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The Super Bowl offered a great script for a blowout evening of tweeting, peaking at 231,500 tweets-per-minute during the power outage and 268,000 tweets-per-minute at the end of Beyonce's half-time show.
Sales more than doubled as Twitter posted better-than-expected earnings. But the stock falls as Wall Street frets about the pace of user engagement.
Clear Channel signals the significance of the social photo and video app in connecting fans and stars by adding a new category to its inaugural awards show. Voting, of course, will take place on Instagram.
The social network goes after more ad sales with a unit meant to be effective for marketers and ideally enjoyable for users.
As the 4-year-old on-demand car service opens for business in its 100th city, its head of global expansion talks to CNET about what it’s been like to go international.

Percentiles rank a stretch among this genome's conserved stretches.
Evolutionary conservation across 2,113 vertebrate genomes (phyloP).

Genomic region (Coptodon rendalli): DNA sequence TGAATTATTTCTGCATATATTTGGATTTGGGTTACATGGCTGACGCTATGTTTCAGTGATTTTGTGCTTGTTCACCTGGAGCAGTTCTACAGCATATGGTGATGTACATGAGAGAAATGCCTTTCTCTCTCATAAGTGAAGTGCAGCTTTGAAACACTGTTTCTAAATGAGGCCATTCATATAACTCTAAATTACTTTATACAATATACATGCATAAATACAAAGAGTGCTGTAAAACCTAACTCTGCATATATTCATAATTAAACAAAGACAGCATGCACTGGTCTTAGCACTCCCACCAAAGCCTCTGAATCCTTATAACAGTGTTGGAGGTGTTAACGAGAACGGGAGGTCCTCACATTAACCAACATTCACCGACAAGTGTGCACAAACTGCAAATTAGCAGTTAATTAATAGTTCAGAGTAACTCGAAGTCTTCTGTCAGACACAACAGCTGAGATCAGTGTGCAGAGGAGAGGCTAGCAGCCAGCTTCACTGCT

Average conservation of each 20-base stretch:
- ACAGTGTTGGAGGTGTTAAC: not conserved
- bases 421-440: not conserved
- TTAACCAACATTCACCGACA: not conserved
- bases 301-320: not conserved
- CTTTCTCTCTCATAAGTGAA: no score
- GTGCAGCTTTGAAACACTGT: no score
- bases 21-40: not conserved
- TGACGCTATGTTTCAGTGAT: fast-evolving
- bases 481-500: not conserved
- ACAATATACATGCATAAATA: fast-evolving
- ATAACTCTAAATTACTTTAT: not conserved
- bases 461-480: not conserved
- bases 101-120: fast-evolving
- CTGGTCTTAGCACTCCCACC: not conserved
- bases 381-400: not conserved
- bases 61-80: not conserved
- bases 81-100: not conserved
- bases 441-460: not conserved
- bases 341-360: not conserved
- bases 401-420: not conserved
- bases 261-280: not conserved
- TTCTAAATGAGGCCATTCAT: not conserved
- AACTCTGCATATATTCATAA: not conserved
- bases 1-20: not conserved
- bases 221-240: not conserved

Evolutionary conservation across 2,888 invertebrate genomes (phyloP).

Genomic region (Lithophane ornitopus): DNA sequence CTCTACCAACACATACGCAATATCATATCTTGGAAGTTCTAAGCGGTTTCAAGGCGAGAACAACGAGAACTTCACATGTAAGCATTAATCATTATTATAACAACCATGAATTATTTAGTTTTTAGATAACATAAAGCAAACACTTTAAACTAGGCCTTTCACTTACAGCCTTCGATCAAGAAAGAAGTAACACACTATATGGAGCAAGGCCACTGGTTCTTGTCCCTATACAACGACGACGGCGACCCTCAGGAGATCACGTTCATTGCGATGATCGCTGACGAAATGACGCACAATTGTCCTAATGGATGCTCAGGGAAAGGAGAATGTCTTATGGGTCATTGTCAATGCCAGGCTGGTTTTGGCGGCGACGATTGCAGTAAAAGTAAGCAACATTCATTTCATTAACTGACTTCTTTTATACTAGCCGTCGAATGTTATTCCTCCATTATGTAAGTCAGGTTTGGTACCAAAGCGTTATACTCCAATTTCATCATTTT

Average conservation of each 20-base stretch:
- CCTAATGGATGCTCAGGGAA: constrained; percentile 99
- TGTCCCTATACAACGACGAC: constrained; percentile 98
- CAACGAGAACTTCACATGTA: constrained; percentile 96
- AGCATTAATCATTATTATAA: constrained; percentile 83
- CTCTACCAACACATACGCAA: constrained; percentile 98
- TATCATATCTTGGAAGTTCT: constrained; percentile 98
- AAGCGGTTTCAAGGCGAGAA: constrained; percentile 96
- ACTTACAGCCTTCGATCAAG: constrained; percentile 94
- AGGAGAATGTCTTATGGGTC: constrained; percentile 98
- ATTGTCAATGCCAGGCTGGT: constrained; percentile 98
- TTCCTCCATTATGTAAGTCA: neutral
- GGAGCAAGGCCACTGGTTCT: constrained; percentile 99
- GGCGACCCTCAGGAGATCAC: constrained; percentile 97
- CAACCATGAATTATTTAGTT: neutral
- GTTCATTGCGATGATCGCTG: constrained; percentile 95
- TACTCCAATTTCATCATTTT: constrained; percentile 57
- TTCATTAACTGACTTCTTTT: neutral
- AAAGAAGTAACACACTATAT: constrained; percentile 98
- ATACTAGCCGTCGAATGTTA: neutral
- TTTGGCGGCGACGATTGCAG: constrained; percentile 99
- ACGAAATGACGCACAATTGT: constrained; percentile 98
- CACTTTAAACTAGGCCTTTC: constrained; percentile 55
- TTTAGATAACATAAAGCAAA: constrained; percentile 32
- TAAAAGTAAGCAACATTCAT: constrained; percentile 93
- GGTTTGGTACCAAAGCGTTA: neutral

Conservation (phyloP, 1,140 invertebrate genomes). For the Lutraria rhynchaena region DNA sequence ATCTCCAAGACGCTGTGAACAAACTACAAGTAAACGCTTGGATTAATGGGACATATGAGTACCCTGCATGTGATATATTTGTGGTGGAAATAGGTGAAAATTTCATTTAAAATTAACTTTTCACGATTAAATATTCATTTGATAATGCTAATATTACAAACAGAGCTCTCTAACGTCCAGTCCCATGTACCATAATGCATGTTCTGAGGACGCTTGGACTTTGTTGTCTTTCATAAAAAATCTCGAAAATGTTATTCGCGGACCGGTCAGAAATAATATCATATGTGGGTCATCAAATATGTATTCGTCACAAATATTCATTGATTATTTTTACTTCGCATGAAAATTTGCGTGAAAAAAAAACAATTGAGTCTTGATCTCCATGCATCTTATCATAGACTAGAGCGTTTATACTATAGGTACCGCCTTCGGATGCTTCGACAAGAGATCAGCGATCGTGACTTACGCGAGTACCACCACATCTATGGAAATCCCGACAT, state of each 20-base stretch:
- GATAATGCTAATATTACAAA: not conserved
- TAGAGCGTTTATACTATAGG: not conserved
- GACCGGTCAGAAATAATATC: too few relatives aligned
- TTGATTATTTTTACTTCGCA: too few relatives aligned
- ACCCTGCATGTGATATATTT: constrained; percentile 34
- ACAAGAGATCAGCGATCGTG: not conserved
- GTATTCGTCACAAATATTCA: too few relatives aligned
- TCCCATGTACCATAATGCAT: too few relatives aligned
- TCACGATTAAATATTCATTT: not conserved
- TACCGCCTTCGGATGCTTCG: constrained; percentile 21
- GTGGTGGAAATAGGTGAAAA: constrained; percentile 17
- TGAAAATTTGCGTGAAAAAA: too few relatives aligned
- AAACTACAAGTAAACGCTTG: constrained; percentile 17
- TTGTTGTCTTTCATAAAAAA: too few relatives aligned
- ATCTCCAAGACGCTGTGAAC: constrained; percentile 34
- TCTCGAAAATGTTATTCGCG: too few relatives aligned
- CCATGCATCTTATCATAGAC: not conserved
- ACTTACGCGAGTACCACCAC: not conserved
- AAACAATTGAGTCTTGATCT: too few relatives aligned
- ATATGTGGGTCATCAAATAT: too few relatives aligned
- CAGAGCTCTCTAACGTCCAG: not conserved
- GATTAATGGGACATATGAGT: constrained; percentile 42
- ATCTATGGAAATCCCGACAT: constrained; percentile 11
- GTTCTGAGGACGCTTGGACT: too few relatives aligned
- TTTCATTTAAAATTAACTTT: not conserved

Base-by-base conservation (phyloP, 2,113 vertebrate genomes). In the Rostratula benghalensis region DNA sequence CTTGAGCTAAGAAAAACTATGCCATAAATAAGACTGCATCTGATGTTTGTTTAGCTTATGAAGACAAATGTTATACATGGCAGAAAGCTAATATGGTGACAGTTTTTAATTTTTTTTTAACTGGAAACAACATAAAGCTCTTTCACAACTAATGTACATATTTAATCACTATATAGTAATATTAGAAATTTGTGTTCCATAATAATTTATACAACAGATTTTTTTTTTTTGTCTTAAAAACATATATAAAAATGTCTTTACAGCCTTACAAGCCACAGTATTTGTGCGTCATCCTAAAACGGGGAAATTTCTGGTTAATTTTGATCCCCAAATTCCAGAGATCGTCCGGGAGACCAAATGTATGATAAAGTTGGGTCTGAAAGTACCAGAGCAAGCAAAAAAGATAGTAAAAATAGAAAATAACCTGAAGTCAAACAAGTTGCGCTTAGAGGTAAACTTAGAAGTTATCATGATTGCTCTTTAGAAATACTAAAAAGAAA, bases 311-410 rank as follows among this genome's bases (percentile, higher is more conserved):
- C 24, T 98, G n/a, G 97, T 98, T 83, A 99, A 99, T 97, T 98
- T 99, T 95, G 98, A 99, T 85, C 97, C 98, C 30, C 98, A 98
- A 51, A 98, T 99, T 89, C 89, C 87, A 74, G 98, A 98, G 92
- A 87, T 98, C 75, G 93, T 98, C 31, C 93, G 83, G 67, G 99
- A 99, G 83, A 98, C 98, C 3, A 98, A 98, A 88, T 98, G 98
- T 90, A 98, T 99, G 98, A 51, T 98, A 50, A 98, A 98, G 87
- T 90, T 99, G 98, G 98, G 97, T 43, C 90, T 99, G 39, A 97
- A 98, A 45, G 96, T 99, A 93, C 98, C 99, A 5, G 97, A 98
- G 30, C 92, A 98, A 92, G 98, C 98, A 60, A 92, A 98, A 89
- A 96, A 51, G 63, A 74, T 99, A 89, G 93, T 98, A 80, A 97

The good news was that total monthly active users jumped to 241 million. The bad news: the growth ain't what it used to be, and Twitter's design is partly to blame.
The popular messaging app is larger and growing faster than Facebook's closest rival, Twitter, which has a higher market cap.
New data shows that Sony's console sales were nearly double those of Microsoft in January. Meanwhile, video games sales fell compared with the same time last year.
The company beats analysts' estimates as it reports its first-ever quarterly and full-year earnings, but all is not rosy in Twitter-ville.
Twitter argues that even though it noticed a marked drop in content consumption, you should be rejoicing. Wall Street isn't buying it.